Book 1 Chapter 7. By: Lindsay Reicoff. Vocabulary. Criminality -The state, quality, or fact of being criminal -There was a vast amount of criminality in London, a whole world –within-a-world of thieves, bandits, prostitutes, drug peddlers and racketeers of every description.
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Book 1 Chapter 7
By: Lindsay Reicoff
-There was a vast amount of criminality in London, a whole world –within-a-world of thieves, bandits, prostitutes, drug peddlers and racketeers of every description.
-Great areas of it even for a Party member, were neutral and nonpolitical, a matter of slogging through dreary jobs, fighting for a place on the Tube, darning a warn-out sock, cadging a saccharine tablet, saving a cigarette end.
-After confessing to these things they had been pardoned, reinstated in the party and given posts which were in fact sinecures but which sounded important.
-But also they were outlaws, enemies, untouchables, doomed with absolute certainty to extinction within a year or two.
-But when Winston glanced again at Rutherford's face ruinous face he saw that his eyes were full of tears.
-He picked up the children's book and looked at the portrait of Big Brother which formed its frontispiece.
-This is a simile, because it is comparing the proles shaking themselves off to horses getting flies off of them. This contributed to the text by giving us a vision of how strong the proles are showing us there power of being able to blow up the party at any time.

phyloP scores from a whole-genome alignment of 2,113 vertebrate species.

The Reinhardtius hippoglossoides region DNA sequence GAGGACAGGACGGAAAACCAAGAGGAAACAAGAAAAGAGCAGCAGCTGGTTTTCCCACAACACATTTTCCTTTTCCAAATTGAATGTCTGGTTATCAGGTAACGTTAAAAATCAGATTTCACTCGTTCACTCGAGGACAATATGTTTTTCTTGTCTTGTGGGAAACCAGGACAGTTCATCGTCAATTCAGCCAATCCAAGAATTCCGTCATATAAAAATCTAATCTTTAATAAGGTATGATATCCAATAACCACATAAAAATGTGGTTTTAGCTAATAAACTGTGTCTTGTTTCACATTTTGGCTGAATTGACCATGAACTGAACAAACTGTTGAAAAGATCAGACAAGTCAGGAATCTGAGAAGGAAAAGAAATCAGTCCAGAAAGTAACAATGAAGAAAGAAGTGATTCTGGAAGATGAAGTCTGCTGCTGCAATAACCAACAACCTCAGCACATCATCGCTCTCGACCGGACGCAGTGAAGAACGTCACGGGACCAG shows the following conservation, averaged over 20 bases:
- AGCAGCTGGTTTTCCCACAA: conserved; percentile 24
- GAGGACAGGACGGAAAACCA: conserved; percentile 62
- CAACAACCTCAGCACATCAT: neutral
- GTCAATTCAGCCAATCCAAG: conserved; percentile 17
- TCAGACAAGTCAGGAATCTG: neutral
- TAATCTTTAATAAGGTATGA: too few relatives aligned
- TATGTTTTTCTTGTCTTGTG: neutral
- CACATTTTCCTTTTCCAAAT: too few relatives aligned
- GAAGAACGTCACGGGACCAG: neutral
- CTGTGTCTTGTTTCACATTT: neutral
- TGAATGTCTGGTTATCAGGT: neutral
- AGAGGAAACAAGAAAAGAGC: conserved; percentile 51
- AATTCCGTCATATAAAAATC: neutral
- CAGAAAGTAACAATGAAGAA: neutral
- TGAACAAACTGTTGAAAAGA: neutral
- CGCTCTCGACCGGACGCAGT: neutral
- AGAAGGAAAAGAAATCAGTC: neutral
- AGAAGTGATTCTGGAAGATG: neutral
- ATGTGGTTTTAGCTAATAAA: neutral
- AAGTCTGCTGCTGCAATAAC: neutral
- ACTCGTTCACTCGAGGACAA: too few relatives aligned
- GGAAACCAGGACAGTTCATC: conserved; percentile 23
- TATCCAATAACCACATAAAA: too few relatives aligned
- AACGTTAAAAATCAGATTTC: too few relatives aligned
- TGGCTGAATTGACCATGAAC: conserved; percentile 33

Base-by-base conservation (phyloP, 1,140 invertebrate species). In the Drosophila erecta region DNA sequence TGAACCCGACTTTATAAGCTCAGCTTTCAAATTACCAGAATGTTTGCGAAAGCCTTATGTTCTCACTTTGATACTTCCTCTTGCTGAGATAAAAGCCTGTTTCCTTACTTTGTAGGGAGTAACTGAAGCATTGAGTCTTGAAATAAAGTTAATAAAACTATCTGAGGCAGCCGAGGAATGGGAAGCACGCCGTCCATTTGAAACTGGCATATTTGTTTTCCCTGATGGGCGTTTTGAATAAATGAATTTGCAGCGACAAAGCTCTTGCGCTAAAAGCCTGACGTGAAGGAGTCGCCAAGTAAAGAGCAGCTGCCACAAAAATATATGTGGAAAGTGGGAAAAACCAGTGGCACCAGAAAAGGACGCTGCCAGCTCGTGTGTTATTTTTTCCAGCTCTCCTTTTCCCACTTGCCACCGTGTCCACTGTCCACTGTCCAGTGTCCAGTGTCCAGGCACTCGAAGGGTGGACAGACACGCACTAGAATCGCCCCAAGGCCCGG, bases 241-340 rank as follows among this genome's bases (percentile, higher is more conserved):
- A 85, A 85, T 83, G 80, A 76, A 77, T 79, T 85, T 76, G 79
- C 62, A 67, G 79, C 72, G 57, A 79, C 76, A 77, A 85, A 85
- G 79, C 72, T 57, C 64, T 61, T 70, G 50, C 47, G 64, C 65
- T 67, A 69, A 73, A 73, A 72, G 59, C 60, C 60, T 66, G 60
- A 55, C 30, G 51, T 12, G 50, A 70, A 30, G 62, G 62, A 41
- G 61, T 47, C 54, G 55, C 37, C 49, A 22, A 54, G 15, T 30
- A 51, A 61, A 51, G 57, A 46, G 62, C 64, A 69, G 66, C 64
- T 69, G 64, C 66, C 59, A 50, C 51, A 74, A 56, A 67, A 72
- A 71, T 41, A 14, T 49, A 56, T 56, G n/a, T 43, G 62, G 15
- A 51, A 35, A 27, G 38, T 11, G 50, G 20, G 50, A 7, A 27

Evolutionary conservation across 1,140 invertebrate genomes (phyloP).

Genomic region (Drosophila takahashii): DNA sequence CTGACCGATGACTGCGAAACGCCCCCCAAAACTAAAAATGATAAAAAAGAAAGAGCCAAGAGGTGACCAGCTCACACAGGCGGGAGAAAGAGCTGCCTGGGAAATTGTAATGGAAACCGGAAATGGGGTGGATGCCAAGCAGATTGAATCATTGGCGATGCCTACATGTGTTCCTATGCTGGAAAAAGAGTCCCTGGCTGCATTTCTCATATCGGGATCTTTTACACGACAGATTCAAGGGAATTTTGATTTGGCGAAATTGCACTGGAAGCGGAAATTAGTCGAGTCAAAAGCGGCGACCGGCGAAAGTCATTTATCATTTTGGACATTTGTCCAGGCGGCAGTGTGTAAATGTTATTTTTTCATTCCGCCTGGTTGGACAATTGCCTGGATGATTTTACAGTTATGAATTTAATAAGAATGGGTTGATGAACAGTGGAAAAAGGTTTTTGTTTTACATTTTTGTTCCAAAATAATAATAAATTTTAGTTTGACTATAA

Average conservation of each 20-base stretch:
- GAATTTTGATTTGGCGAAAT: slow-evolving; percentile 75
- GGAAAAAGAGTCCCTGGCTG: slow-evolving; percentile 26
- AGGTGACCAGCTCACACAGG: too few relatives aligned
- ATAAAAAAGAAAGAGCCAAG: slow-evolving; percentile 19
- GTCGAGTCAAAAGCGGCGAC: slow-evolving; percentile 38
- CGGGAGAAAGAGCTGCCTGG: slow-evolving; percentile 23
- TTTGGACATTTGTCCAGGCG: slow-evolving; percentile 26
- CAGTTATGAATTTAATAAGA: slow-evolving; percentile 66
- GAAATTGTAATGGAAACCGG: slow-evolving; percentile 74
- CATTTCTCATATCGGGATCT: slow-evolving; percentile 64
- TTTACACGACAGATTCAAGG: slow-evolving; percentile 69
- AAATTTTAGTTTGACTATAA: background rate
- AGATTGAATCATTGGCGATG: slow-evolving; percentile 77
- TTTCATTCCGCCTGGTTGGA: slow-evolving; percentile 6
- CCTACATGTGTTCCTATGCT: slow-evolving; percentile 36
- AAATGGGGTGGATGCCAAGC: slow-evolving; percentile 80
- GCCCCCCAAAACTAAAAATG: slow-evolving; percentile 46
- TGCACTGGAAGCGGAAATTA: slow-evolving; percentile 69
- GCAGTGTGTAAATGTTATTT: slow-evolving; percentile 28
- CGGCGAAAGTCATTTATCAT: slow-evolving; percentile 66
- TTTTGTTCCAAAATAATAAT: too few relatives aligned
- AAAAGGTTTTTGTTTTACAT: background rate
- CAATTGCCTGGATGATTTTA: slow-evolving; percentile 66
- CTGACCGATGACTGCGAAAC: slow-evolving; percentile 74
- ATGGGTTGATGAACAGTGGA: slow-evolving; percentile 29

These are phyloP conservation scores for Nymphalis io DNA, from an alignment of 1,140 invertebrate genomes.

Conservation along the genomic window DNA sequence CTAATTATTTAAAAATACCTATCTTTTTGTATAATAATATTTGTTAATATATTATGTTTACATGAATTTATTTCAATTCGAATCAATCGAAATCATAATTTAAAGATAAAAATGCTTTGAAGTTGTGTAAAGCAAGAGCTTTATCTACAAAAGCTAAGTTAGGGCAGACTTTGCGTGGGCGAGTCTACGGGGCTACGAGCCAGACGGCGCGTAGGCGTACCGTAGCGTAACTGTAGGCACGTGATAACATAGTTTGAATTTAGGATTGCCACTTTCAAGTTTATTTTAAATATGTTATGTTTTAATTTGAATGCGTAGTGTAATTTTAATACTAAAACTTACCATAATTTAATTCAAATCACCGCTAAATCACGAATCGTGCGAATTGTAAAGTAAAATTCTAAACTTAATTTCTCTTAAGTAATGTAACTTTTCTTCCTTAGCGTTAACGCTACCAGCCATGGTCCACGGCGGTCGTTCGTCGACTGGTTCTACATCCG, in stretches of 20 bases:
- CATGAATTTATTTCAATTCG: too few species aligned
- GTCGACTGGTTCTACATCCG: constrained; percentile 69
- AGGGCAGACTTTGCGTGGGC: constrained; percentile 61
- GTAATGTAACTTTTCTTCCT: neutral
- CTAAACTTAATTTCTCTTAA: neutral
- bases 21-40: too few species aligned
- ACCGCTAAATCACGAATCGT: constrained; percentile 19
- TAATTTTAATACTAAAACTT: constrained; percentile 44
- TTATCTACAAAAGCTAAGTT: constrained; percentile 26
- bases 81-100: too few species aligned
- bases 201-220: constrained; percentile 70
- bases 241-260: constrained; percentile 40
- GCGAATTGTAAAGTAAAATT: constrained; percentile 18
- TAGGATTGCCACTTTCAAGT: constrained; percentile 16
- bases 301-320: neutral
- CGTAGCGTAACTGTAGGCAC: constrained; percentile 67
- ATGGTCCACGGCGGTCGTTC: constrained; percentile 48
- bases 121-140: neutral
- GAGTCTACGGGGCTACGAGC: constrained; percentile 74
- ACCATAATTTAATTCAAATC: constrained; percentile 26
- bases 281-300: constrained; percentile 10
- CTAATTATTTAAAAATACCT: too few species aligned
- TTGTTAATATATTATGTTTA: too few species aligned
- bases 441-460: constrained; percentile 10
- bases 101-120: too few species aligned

-The café symbolizes the old Soviet Union Coffee shop where the leaders of the government would meet to discuss their dominance over their disliked employees. It can also symbolize an old nursery rhyme that Orwell probably got its name from that was prevalent in the days when he was growing up. Its words were "under the spreading chestnut tree, I kissed you and you kissed me" but in 1984 he changes those words to "under the spreading chestnut tree I sold you and you sold me.“ The café contributes to the text by giving us an idea of how the party members met and discussed things.
-This is a simile, because it is comparing the women fighting over the Cooking pots to Cattle turned loose upon the plains of Argentina. This contributed to the text by giving us a vision of how feisty the women were and how desperate they were to get a cooking pot, also how they were running and yelling at people to move so they could get a flimsy
mob of two or three hundred women crowding around the stalls of a
street market with faces as tragic as though they had been the doomed passengers on a sinking ship.
-This is a simile, because he is comparing the women's faces to the face of person who was on a sinking ship. This contributed to the text by showing how revengeful the women can be, so Winston was wondering why they couldn’t be like that towards the government.
1.Why does Winston think the proles are "unconscious?”
2.What doe Jones, Aaronson, and Rutherford symbolize when winston sees them at the Chestnut Tree Café?
3.What does Winston mean by the Quote “If there is hope it lies in the proles?”
4.Why does Orwell keep referring to “Freedom is the freedom to say that two plus two make four. If that is granted, all else follows?”
5.What would you have done with the picture Winston received through the tubes of Jones, Aaronson, and Rutherford?